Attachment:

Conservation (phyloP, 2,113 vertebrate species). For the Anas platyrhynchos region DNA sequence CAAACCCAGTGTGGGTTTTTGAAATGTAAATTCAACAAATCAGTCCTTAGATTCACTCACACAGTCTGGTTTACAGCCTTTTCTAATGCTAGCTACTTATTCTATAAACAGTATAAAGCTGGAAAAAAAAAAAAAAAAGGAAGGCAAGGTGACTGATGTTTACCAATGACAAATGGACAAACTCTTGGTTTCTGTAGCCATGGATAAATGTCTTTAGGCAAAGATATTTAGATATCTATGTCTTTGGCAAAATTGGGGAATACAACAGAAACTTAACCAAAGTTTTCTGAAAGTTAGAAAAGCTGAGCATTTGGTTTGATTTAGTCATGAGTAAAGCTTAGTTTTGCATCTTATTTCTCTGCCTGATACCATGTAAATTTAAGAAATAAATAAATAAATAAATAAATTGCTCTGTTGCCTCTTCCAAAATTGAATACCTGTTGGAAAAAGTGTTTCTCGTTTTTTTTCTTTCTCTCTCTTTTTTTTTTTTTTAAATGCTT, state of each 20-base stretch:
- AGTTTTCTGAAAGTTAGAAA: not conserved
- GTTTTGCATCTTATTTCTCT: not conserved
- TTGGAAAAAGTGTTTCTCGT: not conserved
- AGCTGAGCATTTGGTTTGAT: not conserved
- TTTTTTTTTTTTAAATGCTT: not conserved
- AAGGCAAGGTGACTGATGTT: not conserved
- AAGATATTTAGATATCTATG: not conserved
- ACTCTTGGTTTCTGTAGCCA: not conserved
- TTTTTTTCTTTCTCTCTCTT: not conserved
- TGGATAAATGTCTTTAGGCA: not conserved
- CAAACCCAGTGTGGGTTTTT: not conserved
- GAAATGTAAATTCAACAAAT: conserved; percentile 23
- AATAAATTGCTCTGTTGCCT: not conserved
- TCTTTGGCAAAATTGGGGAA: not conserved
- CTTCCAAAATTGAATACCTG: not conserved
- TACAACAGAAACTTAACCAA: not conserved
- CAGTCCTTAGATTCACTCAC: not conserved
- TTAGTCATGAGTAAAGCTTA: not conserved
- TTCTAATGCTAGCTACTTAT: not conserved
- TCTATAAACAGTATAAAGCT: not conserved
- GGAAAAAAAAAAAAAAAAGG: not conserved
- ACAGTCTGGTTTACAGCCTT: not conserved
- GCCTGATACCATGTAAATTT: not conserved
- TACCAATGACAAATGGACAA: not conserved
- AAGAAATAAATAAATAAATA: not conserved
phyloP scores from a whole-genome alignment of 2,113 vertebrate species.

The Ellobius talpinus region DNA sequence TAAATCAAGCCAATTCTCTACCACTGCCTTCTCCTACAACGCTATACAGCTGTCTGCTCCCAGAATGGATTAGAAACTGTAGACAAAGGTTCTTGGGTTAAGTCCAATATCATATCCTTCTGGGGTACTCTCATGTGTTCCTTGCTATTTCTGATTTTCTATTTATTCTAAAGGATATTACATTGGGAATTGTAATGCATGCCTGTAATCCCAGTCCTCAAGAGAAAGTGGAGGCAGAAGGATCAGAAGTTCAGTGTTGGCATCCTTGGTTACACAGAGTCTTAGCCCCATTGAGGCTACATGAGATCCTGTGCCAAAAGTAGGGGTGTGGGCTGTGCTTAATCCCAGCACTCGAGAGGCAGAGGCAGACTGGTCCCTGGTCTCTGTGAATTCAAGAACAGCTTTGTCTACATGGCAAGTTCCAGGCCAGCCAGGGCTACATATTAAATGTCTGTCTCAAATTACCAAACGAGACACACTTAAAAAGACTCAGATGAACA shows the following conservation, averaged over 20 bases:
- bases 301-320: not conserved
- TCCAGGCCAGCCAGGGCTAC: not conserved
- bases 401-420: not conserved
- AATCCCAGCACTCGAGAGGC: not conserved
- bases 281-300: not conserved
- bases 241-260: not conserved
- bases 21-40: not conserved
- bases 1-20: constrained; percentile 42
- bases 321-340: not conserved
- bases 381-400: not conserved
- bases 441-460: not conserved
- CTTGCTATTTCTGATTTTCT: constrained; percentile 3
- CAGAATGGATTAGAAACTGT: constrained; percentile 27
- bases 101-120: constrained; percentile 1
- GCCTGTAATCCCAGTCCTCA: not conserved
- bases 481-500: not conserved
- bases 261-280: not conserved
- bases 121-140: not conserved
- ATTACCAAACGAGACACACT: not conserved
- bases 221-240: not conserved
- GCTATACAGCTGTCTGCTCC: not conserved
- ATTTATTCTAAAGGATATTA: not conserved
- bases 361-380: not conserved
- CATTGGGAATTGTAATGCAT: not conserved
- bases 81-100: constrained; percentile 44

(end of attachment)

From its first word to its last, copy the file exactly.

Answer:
Conservation (phyloP, 2,113 vertebrate species). For the Anas platyrhynchos region DNA sequence CAAACCCAGTGTGGGTTTTTGAAATGTAAATTCAACAAATCAGTCCTTAGATTCACTCACACAGTCTGGTTTACAGCCTTTTCTAATGCTAGCTACTTATTCTATAAACAGTATAAAGCTGGAAAAAAAAAAAAAAAAGGAAGGCAAGGTGACTGATGTTTACCAATGACAAATGGACAAACTCTTGGTTTCTGTAGCCATGGATAAATGTCTTTAGGCAAAGATATTTAGATATCTATGTCTTTGGCAAAATTGGGGAATACAACAGAAACTTAACCAAAGTTTTCTGAAAGTTAGAAAAGCTGAGCATTTGGTTTGATTTAGTCATGAGTAAAGCTTAGTTTTGCATCTTATTTCTCTGCCTGATACCATGTAAATTTAAGAAATAAATAAATAAATAAATAAATTGCTCTGTTGCCTCTTCCAAAATTGAATACCTGTTGGAAAAAGTGTTTCTCGTTTTTTTTCTTTCTCTCTCTTTTTTTTTTTTTTAAATGCTT, state of each 20-base stretch:
- AGTTTTCTGAAAGTTAGAAA: not conserved
- GTTTTGCATCTTATTTCTCT: not conserved
- TTGGAAAAAGTGTTTCTCGT: not conserved
- AGCTGAGCATTTGGTTTGAT: not conserved
- TTTTTTTTTTTTAAATGCTT: not conserved
- AAGGCAAGGTGACTGATGTT: not conserved
- AAGATATTTAGATATCTATG: not conserved
- ACTCTTGGTTTCTGTAGCCA: not conserved
- TTTTTTTCTTTCTCTCTCTT: not conserved
- TGGATAAATGTCTTTAGGCA: not conserved
- CAAACCCAGTGTGGGTTTTT: not conserved
- GAAATGTAAATTCAACAAAT: conserved; percentile 23
- AATAAATTGCTCTGTTGCCT: not conserved
- TCTTTGGCAAAATTGGGGAA: not conserved
- CTTCCAAAATTGAATACCTG: not conserved
- TACAACAGAAACTTAACCAA: not conserved
- CAGTCCTTAGATTCACTCAC: not conserved
- TTAGTCATGAGTAAAGCTTA: not conserved
- TTCTAATGCTAGCTACTTAT: not conserved
- TCTATAAACAGTATAAAGCT: not conserved
- GGAAAAAAAAAAAAAAAAGG: not conserved
- ACAGTCTGGTTTACAGCCTT: not conserved
- GCCTGATACCATGTAAATTT: not conserved
- TACCAATGACAAATGGACAA: not conserved
- AAGAAATAAATAAATAAATA: not conserved
phyloP scores from a whole-genome alignment of 2,113 vertebrate species.

The Ellobius talpinus region DNA sequence TAAATCAAGCCAATTCTCTACCACTGCCTTCTCCTACAACGCTATACAGCTGTCTGCTCCCAGAATGGATTAGAAACTGTAGACAAAGGTTCTTGGGTTAAGTCCAATATCATATCCTTCTGGGGTACTCTCATGTGTTCCTTGCTATTTCTGATTTTCTATTTATTCTAAAGGATATTACATTGGGAATTGTAATGCATGCCTGTAATCCCAGTCCTCAAGAGAAAGTGGAGGCAGAAGGATCAGAAGTTCAGTGTTGGCATCCTTGGTTACACAGAGTCTTAGCCCCATTGAGGCTACATGAGATCCTGTGCCAAAAGTAGGGGTGTGGGCTGTGCTTAATCCCAGCACTCGAGAGGCAGAGGCAGACTGGTCCCTGGTCTCTGTGAATTCAAGAACAGCTTTGTCTACATGGCAAGTTCCAGGCCAGCCAGGGCTACATATTAAATGTCTGTCTCAAATTACCAAACGAGACACACTTAAAAAGACTCAGATGAACA shows the following conservation, averaged over 20 bases:
- bases 301-320: not conserved
- TCCAGGCCAGCCAGGGCTAC: not conserved
- bases 401-420: not conserved
- AATCCCAGCACTCGAGAGGC: not conserved
- bases 281-300: not conserved
- bases 241-260: not conserved
- bases 21-40: not conserved
- bases 1-20: constrained; percentile 42
- bases 321-340: not conserved
- bases 381-400: not conserved
- bases 441-460: not conserved
- CTTGCTATTTCTGATTTTCT: constrained; percentile 3
- CAGAATGGATTAGAAACTGT: constrained; percentile 27
- bases 101-120: constrained; percentile 1
- GCCTGTAATCCCAGTCCTCA: not conserved
- bases 481-500: not conserved
- bases 261-280: not conserved
- bases 121-140: not conserved
- ATTACCAAACGAGACACACT: not conserved
- bases 221-240: not conserved
- GCTATACAGCTGTCTGCTCC: not conserved
- ATTTATTCTAAAGGATATTA: not conserved
- bases 361-380: not conserved
- CATTGGGAATTGTAATGCAT: not conserved
- bases 81-100: constrained; percentile 44